Let's let the sysadmins worry about IP addresses

Walter R. Houser

Does Cisco Systems Inc.'s Steve Deering really think that the sky is falling when it comes to Internet addresses and the latest IP version?

Deering was the keynote speaker at October's Next Generation Internet conference, sponsored by the Space and Naval Warfare Systems Command and the Armed Forces Communications and Electronics Association [GCN, Nov. 8, Page 1]. A senior engineer for Cisco of San Jose, Calif., Deering is one of the principal authors of the NGI Protocol.

'If managers of government Web sites want to retain transparent connections with the public Internet, they had better start worrying about IP Version 6 readiness,' noted the GCN story that detailed Deering's comments.

Well, I'm such a manager. Should I worry about IPv6 readiness before or after Jan. 1?

I find an interesting similarity between the year 2000 issue and NGI problems. Both resulted from design compromises made years ago. Cobol programmers never imagined that two-digit date codes would be used for 30 years. Likewise, Internet engineers of the early '80s thought that 4 billion IP addresses would be plenty.

No one had anticipated that large organizations would gobble up addresses by the millions: utility companies for remote controls, hospitals for patient monitoring devices, and service providers for the disks and CD-ROMs they drop into every household mailbox like confetti.

Running on empty

About five years ago, members of the Internet community began to predict the unthinkable: The supply of IP addresses would be exhausted. The Internet Engineering Task Force developed ways, such as the Dynamic Host Configuration Protocol (DHCP), to ration addresses. Still, idle addresses were pulled into service by market demand.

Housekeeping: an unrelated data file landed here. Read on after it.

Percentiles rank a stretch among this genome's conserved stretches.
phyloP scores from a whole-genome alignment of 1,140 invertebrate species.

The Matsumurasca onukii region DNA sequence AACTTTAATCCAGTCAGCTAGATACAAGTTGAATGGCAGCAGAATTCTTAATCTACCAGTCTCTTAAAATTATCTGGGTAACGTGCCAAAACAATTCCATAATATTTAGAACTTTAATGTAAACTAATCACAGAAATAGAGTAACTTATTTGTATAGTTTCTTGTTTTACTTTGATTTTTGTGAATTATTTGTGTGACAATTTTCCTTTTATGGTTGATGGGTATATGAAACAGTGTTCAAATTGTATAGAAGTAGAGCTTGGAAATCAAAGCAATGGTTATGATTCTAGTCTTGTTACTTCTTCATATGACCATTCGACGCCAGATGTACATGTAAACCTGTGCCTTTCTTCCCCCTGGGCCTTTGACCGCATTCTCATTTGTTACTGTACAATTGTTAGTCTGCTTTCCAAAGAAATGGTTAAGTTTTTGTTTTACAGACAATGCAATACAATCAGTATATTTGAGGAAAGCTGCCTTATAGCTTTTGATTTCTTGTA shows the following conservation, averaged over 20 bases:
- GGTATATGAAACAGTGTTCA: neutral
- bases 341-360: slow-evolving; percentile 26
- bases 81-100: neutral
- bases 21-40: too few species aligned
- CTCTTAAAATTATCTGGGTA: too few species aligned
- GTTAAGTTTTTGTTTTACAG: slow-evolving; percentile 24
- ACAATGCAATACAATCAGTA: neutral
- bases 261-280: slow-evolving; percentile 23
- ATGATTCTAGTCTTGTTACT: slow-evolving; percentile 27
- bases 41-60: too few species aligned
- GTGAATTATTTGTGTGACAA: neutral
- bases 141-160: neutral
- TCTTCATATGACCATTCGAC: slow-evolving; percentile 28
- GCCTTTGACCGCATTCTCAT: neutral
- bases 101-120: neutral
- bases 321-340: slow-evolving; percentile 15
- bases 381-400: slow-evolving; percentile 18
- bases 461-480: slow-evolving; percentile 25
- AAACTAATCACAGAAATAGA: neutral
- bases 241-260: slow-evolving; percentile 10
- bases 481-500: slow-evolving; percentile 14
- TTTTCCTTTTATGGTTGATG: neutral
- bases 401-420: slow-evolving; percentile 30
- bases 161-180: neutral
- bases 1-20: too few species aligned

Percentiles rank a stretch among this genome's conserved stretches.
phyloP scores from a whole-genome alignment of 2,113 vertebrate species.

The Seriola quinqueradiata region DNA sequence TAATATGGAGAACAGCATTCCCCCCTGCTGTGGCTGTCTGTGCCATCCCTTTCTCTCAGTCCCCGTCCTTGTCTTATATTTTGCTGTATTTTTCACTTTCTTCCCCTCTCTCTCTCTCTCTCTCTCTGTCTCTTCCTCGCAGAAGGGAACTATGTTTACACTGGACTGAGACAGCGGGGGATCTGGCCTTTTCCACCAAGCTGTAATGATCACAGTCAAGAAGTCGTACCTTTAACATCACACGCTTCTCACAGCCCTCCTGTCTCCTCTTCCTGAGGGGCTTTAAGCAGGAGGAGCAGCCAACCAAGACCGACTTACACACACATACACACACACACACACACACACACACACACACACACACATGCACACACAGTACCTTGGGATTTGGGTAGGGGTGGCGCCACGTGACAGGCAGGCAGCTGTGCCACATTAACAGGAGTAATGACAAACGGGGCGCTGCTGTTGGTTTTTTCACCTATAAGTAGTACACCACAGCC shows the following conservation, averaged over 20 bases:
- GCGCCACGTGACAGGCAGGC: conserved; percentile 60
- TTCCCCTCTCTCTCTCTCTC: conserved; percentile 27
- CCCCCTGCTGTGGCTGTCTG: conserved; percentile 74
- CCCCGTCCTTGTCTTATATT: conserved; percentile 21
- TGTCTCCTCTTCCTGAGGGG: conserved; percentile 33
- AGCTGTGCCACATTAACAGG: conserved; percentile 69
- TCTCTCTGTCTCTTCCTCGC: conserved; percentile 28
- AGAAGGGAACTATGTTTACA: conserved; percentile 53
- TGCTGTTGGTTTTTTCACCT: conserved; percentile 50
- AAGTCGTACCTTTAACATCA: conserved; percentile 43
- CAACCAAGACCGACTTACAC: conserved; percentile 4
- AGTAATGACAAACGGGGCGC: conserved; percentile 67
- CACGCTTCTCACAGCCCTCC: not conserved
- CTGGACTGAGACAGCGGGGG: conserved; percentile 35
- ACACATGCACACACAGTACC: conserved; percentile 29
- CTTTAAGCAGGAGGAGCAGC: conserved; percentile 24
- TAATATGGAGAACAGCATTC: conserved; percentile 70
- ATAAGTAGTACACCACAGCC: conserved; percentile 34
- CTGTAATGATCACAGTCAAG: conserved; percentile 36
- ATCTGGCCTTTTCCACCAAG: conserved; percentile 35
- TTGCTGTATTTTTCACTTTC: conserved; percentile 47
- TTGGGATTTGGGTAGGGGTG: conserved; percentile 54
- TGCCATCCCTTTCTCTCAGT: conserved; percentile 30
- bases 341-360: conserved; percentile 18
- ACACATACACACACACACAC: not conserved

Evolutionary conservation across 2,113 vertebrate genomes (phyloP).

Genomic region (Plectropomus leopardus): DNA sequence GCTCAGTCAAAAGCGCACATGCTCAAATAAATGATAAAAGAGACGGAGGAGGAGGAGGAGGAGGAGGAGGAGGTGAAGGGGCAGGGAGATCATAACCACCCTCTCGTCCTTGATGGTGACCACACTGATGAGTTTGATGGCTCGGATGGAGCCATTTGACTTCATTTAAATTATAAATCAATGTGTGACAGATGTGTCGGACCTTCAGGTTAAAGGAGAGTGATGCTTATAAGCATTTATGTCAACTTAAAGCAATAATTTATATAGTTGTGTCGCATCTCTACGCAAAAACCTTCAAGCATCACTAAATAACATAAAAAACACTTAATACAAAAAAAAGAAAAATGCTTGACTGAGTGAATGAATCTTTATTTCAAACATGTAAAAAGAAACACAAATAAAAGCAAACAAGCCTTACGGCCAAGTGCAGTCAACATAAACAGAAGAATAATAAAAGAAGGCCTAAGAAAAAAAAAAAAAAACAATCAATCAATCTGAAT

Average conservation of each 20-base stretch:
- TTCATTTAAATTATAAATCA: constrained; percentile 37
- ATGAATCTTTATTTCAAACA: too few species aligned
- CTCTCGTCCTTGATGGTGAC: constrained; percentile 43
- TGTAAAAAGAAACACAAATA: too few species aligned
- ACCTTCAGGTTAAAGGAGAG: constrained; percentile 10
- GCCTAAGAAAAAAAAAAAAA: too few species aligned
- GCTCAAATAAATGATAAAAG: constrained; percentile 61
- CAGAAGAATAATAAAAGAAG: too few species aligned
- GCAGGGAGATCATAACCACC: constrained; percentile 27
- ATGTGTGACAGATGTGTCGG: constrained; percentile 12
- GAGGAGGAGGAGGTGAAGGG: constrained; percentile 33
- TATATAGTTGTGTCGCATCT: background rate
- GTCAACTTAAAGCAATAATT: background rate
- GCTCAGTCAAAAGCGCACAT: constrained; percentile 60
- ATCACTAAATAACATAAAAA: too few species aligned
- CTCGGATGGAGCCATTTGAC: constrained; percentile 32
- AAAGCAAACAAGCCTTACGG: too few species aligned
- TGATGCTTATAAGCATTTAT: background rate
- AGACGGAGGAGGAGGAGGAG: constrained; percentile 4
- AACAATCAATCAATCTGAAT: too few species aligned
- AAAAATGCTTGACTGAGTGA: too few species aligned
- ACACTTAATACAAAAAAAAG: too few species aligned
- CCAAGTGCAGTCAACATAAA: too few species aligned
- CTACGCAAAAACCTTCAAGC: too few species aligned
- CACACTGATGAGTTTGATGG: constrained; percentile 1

Eventually, IETF redesigned the IP address structure to make it large enough to accommodate seemingly every molecule in the known universe. The result is IPv6.

Now that NGI is upon us, I asked Deering whether my beleaguered Web colleagues and I should be worried about his dire prediction. The number of IP addresses we use is trivial compared with the burgeoning growth in devices being added to the Internet. Besides, we webmasters are rarely masters of this, or much else in our precarious careers.

'I'm glad to see the word get out so federal agencies can plan for the transition,' Deering said. 'However, I wasn't happy to see the estimate that the NGI protocol will be up to 10 times more costly than the year 2000 transition.' The Commerce Department last month pegged the U.S. total at $100 billion.

'The year 2000 effort and the IPv6 issue are not comparable,' Deering said. 'Agencies will be able to keep their IPv4 architectures for as long as their address space holds out. It's not really necessary to rush to the lifeboats just yet. There will be no magic Day 1 that everyone has to fear and dread. It's our job in the IETF to see that the transition causes minimal disruption of services at a reasonable price.'

For agencies that feel an address crunch, network address translation (NAT) at firewalls and gateways will allow reuse of addresses currently behind other firewalls, Deering said. He advised agencies that have not implemented DHCP to do so, unless they have a plentiful supply of IP addresses.

But, Deering warned, neither NAT nor DHCP does anything to make more addresses available for Web servers, which require globally unique, stable addresses.

NAT destroys global uniqueness; DHCP destroys address stability. Those techniques provide more addresses for client devices that do not need uniqueness or stability, he said.

If the situation at my agency is typical, webmasters have little if any influence over the disposition of IP addresses. Like any lowly PC user, I get my IP address assignment from the network administrator and learn to love it.

The people who need to worry are those buying electronic devices, medical equipment, smart buildings and the like. With every electrical outlet getting an IP address, it's little wonder that those little octet strings are going like hotcakes.

Deering reassures webmasters that existing Web servers can continue to use their current IP addresses indefinitely. Protocol translation technology, similar to the address translation technology that many people use to stretch their IP address space, will support interoperation between new and old IP versions for as long as necessary, he said.

So if someone calls from the secretary's office asking if IPv4 is a threat to the department's Web pages, tell that person not to panic'at least not yet. Then tell them to call the network administrator.

Walter R. Houser, who has more than two decades of experience in federal information management, is webmaster for a Cabinet agency. His personal Web home page is at

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